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The Early Years
In the late 18th and early 19th centuries, New Zealand was seen by Europeans as the most remote country on earth. Fifty years after Captain James Cook arrived in 1769, fewer than 200 travelers had ended up settling there. In contrast there were 100,000 M?ori. For most Europeans New Zealand was an unappealing prospect, a strange and lonely land reached after 100 days on dangerous seas; its coasts were thought treacherous, its inhabitants bloodthirsty. Only exceptional reasons led people to set off for such a distant.The History of Immigration
Some had come most of the way against their will to the Australian convict settlement of Sydney. Established in 1788, the city of Sydney had 5,000 people by 1813, and 12,000 by 1826. Many of New Zealand’s early immigrants first spent time in Australia, and most of them were only temporary visitors in search of items to trade.The History of Immigration
Sixteen-year-old James Caddellwas a sealer when he landed with sailors on Stewart Island in 1810. They were attacked by M?ori, and all were killed except for Caddell. He married the chief’s daughter, Tokitoki, had his face tattooed, became a local chief and, when Europeans encountered him in 1823, remembered so little of his mother tongue that it was difficult for him to act as interpreter.The History of Immigration”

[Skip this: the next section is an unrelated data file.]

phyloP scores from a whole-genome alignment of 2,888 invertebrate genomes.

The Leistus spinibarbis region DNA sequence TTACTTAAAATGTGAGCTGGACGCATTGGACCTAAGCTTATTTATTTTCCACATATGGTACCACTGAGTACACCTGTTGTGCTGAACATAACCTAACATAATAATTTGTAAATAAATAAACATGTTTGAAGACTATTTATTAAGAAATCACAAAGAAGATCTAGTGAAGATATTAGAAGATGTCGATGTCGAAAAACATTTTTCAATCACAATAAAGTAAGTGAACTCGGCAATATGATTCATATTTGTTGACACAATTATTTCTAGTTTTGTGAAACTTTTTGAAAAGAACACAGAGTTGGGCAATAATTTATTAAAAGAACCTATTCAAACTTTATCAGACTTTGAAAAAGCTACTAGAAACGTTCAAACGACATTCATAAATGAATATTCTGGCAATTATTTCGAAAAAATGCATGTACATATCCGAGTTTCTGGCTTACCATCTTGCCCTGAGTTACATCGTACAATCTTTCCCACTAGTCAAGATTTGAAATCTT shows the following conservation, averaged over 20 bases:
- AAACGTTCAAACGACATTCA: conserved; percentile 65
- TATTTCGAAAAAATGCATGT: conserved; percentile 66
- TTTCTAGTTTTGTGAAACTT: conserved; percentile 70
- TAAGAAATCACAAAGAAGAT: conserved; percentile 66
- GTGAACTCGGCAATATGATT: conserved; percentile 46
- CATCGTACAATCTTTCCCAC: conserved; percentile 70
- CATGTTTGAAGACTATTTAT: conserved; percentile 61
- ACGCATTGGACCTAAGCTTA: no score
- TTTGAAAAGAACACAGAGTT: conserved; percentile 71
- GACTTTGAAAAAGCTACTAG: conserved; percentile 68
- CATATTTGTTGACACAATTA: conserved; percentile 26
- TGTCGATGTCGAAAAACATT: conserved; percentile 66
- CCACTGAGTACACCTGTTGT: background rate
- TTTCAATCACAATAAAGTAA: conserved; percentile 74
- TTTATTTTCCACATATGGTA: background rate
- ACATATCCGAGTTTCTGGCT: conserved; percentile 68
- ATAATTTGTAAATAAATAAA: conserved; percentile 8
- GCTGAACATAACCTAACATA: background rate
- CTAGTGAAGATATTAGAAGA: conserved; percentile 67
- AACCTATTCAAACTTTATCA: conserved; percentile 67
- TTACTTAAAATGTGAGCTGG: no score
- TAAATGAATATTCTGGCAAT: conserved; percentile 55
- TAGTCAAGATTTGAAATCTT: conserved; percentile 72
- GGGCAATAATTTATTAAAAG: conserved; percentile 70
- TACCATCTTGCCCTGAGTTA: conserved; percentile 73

The first women settlers, who landed in 1806, were the notorious mutineer and ex-convict Charlotte Badger and her fellow rebel Catherine Hagerty. Some seamen or ex-convicts lived with or close to M?ori, learning their language, often fathering children with M?ori women, and acting as go-betweens for traders, and interpreters. They were known as P?keh?–M?ori. The History of Immigration”
Who was the first European living and working in New Zealand? We can never know for certain, but it may have been James Cavanagh, a convict sailor, who fled from the New South Wales government vessel, Lady Nelson, into the bush in the Bay of Islands in 1804.The History of Immigration“